Jackass: America’s First Populist President

Days before running for President, Andrew Jackson declared, ‘I am not fit to be president.’

Despite being both rich and powerful Andrew Jackson declared, ‘The rich and powerful often bend government to their own selfish purposes.’

And when asked if he had any regrets from his presidency, Andrew Jackson replied, ‘That I didn’t hang John Calhoun.’ John Calhoun was his Vice President.

He rallied against the corruption of professional politicians, his opponents did not take him seriously and his blunt manner of speaking won him many dedicated followers. Thomas Jefferson labelled him as unfit for office with little respect for the law and a dangerous man. Yet ‘Old Hickory’ has been labelled as the Peoples’ President with an overall positive two terms in office.

The first president born outside of Massachusetts or Virginia, he grew up in poverty and was orphaned at the age of 14. He became a lawyer on the frontier, a circuit judge on the Tennessee superior court then a landowner of a large plantation which eventually had 150 slaves. Business and legal interests aside, he gained his fame in an admirable military career fighting against the British. He led 5,000 soldiers to victory in America’s first independent victory over a European power at the Battle of New Orleans. It was here that he gained his nickname as his troops said that he was as tough as old hickory wood.

The military nickname was used throughout his presidency to gain support

Now a household name in the young republic he ran for the presidency in 1824 and although he won the popular vote, his race was ultimately a failure. Spurred on by this for his next campaign, he whipped up passionate support against the corruption of Washington, the corruption of banks and the corruption of career politicians. Laughing off his challenge, his opponents branded him ‘Jackass’. This only fed into his populist campaign. He adopted the ‘Jackass’ slur to his campaign and his electoral image became a donkey which the Democratic Party uses to this day. He won the election in a landslide.

‘Jackass’ was used in both positive and negative portrayals of Jackson during his two terms in office

Once in office he abolished the Electoral College as he believed that since the President and Vice President were elected to government then they should wield the power of government. As a result he became the first president to use his veto as a matter of policy instead of sparingly as others tended to do. Additionally he purged cabinet offices and government departments to fight corruption then appointed supporters of his whom he felt he could trust. He then even went as far as abolishing the national bank as he believed that it furthered the interests of the wealthy. Yet throughout his time in office his opponents continually labelled him as the man who simply gave the appearance of representing the common man to further his own gains.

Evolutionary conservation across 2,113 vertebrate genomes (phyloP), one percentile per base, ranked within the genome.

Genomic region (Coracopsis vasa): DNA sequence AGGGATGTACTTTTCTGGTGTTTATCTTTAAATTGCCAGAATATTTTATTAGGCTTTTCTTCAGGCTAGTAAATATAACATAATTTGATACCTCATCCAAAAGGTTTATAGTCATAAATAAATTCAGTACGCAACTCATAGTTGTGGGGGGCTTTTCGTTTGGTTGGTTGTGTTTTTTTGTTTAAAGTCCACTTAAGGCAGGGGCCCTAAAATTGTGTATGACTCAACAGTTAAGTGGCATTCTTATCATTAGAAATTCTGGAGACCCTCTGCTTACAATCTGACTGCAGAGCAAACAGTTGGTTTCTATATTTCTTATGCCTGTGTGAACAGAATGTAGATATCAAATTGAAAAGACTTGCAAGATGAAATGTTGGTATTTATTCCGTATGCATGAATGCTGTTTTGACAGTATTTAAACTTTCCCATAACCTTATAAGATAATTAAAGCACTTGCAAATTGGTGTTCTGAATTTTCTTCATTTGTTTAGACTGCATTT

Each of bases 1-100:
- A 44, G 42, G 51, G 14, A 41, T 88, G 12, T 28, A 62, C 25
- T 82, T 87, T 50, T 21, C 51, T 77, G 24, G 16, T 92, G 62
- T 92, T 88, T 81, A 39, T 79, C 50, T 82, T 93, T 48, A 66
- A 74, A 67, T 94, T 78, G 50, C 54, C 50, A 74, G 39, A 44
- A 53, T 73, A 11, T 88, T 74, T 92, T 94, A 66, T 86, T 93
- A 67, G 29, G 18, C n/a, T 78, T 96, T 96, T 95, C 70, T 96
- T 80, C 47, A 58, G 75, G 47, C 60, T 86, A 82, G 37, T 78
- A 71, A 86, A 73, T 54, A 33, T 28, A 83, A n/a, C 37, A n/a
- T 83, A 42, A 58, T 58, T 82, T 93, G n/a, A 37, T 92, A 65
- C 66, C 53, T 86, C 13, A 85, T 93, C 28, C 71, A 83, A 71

Yet given his swashbuckling swagger into Washington and his crusades against ‘professional’ politicians, his presidency had several successes. He held the union together when South Carolina attempted to leave (Granted, he did threaten them with an invasion from 50,000 soldiers after which his Vice President resigned), he cleared the vast national debt, he created the Democratic Party, spread politics to the common man through electoral reform, opened up free trade to British Caribbean colonies and was successful in reducing corruption in the federal government.

However a dark shadow still looms over his presidency given his policy towards Native Americans. Although he believed in small government, the exception was his relocation policy. 45,000 Native Americans were given the choice of adopting a white lifestyle or being forced to move west. While negotiations were on-going, the majority were forcibly removed with 7,000 dying along the way in what became known as the ‘Trail of Tears’. Some may state that we cannot place 21st century values on a frontier man, yet at the time there was considerable outcry in America and beyond at this inhumane policy.

Andrew Jackson is seen as an influential president today given his firm preservation of the union, his fight to keep power out of the hands of the wealthy and for being the first president to frequently use his executive powers. Yet not without clear controversy, not least because in his younger days he murdered a man for passing comment on his wife.

This entry was posted in American History, Nineteenth Century and tagged , , , , . Bookmark the permalink.

1 Response to Jackass: America’s First Populist President

  1. Sean Munger says:

    My nomination for the worst-ever President of the United States. Great write-up!


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